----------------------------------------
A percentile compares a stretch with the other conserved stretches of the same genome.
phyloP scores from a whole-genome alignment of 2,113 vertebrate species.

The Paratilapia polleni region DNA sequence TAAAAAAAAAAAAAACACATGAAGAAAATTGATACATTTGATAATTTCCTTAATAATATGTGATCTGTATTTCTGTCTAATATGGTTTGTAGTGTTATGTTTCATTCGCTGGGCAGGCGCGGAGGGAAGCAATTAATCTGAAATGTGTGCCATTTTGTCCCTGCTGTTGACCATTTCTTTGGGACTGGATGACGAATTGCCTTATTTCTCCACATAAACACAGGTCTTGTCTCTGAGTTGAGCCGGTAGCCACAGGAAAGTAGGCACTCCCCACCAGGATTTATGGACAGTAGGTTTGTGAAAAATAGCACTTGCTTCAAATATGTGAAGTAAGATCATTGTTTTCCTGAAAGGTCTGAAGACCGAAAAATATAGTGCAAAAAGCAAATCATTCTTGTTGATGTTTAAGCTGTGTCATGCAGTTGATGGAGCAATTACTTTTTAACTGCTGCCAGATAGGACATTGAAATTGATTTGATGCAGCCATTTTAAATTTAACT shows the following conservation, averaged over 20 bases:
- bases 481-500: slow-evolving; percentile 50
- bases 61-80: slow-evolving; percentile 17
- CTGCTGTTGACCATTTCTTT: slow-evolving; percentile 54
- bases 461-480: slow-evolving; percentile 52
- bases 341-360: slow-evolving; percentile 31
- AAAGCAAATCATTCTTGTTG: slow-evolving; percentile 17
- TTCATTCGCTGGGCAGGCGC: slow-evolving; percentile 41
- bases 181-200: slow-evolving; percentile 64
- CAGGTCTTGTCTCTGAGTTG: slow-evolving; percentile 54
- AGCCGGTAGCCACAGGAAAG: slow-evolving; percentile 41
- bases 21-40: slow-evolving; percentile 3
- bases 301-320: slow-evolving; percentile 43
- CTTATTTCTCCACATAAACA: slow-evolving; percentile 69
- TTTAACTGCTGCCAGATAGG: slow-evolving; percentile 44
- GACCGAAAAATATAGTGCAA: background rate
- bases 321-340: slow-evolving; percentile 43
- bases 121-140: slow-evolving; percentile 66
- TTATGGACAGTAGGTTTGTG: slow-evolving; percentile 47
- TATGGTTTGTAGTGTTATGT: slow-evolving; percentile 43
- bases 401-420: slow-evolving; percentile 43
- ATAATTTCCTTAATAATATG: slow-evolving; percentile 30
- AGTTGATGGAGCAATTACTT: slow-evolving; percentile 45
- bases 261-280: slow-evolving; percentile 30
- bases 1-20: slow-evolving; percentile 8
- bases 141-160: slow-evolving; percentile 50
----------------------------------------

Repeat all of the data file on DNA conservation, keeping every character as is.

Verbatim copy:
A percentile compares a stretch with the other conserved stretches of the same genome.
phyloP scores from a whole-genome alignment of 2,113 vertebrate species.

The Paratilapia polleni region DNA sequence TAAAAAAAAAAAAAACACATGAAGAAAATTGATACATTTGATAATTTCCTTAATAATATGTGATCTGTATTTCTGTCTAATATGGTTTGTAGTGTTATGTTTCATTCGCTGGGCAGGCGCGGAGGGAAGCAATTAATCTGAAATGTGTGCCATTTTGTCCCTGCTGTTGACCATTTCTTTGGGACTGGATGACGAATTGCCTTATTTCTCCACATAAACACAGGTCTTGTCTCTGAGTTGAGCCGGTAGCCACAGGAAAGTAGGCACTCCCCACCAGGATTTATGGACAGTAGGTTTGTGAAAAATAGCACTTGCTTCAAATATGTGAAGTAAGATCATTGTTTTCCTGAAAGGTCTGAAGACCGAAAAATATAGTGCAAAAAGCAAATCATTCTTGTTGATGTTTAAGCTGTGTCATGCAGTTGATGGAGCAATTACTTTTTAACTGCTGCCAGATAGGACATTGAAATTGATTTGATGCAGCCATTTTAAATTTAACT shows the following conservation, averaged over 20 bases:
- bases 481-500: slow-evolving; percentile 50
- bases 61-80: slow-evolving; percentile 17
- CTGCTGTTGACCATTTCTTT: slow-evolving; percentile 54
- bases 461-480: slow-evolving; percentile 52
- bases 341-360: slow-evolving; percentile 31
- AAAGCAAATCATTCTTGTTG: slow-evolving; percentile 17
- TTCATTCGCTGGGCAGGCGC: slow-evolving; percentile 41
- bases 181-200: slow-evolving; percentile 64
- CAGGTCTTGTCTCTGAGTTG: slow-evolving; percentile 54
- AGCCGGTAGCCACAGGAAAG: slow-evolving; percentile 41
- bases 21-40: slow-evolving; percentile 3
- bases 301-320: slow-evolving; percentile 43
- CTTATTTCTCCACATAAACA: slow-evolving; percentile 69
- TTTAACTGCTGCCAGATAGG: slow-evolving; percentile 44
- GACCGAAAAATATAGTGCAA: background rate
- bases 321-340: slow-evolving; percentile 43
- bases 121-140: slow-evolving; percentile 66
- TTATGGACAGTAGGTTTGTG: slow-evolving; percentile 47
- TATGGTTTGTAGTGTTATGT: slow-evolving; percentile 43
- bases 401-420: slow-evolving; percentile 43
- ATAATTTCCTTAATAATATG: slow-evolving; percentile 30
- AGTTGATGGAGCAATTACTT: slow-evolving; percentile 45
- bases 261-280: slow-evolving; percentile 30
- bases 1-20: slow-evolving; percentile 8
- bases 141-160: slow-evolving; percentile 50